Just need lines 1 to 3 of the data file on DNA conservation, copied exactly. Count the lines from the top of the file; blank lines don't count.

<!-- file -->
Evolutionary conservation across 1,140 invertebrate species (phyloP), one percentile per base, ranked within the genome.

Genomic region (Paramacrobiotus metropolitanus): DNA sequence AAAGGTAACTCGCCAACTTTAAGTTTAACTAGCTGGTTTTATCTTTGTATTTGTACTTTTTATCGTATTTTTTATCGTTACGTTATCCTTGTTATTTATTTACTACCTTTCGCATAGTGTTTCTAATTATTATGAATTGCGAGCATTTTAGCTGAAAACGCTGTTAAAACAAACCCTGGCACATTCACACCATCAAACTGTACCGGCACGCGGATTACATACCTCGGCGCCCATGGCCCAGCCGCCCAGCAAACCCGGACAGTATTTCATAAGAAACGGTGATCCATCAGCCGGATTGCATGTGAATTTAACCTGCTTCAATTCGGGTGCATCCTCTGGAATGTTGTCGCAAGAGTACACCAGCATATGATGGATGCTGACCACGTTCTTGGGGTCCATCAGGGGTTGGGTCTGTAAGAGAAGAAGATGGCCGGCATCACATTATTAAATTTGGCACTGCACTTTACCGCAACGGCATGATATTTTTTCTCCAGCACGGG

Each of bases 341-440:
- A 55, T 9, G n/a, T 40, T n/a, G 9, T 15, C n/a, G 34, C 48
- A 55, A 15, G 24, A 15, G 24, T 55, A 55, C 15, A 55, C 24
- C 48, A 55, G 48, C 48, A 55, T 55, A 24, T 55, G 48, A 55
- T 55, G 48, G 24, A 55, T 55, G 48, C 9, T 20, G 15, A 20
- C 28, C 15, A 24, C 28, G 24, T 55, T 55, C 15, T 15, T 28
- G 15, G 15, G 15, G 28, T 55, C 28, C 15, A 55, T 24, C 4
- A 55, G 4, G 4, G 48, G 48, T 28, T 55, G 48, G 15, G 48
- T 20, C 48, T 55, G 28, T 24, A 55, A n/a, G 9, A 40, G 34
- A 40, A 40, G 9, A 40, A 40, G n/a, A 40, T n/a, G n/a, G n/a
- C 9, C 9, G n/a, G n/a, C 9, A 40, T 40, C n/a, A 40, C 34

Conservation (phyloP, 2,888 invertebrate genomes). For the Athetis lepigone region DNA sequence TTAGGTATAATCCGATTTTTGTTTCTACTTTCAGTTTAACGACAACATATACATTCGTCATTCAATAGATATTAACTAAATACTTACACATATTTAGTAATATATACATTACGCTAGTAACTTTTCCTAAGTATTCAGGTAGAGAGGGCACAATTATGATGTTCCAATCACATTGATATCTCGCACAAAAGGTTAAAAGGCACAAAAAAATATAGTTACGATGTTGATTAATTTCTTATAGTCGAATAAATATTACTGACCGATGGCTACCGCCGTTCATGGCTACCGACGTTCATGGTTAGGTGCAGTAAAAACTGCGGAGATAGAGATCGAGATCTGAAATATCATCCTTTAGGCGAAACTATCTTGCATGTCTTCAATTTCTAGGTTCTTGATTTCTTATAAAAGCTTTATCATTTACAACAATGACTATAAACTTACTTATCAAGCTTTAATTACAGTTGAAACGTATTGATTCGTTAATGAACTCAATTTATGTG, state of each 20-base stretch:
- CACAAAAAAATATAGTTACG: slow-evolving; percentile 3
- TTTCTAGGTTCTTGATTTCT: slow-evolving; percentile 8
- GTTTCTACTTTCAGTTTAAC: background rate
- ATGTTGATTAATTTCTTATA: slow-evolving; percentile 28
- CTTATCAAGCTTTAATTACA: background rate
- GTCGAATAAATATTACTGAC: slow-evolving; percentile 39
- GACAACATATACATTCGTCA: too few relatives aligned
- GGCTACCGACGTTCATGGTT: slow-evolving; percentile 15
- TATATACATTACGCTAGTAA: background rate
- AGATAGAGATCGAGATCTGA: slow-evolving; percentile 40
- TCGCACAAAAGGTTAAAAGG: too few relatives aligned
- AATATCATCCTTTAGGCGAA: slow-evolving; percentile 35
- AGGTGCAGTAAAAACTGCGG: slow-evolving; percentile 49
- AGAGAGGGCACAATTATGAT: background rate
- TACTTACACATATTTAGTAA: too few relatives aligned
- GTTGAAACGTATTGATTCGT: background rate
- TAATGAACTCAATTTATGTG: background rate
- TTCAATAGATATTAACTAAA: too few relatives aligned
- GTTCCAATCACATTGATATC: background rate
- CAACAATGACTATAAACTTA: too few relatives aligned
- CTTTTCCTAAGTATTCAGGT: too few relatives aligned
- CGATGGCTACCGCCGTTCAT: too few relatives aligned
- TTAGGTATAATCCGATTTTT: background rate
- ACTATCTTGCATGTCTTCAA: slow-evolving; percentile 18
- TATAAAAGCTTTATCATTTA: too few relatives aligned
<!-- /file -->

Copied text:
Evolutionary conservation across 1,140 invertebrate species (phyloP), one percentile per base, ranked within the genome.

Genomic region (Paramacrobiotus metropolitanus): DNA sequence AAAGGTAACTCGCCAACTTTAAGTTTAACTAGCTGGTTTTATCTTTGTATTTGTACTTTTTATCGTATTTTTTATCGTTACGTTATCCTTGTTATTTATTTACTACCTTTCGCATAGTGTTTCTAATTATTATGAATTGCGAGCATTTTAGCTGAAAACGCTGTTAAAACAAACCCTGGCACATTCACACCATCAAACTGTACCGGCACGCGGATTACATACCTCGGCGCCCATGGCCCAGCCGCCCAGCAAACCCGGACAGTATTTCATAAGAAACGGTGATCCATCAGCCGGATTGCATGTGAATTTAACCTGCTTCAATTCGGGTGCATCCTCTGGAATGTTGTCGCAAGAGTACACCAGCATATGATGGATGCTGACCACGTTCTTGGGGTCCATCAGGGGTTGGGTCTGTAAGAGAAGAAGATGGCCGGCATCACATTATTAAATTTGGCACTGCACTTTACCGCAACGGCATGATATTTTTTCTCCAGCACGGG

Each of bases 341-440: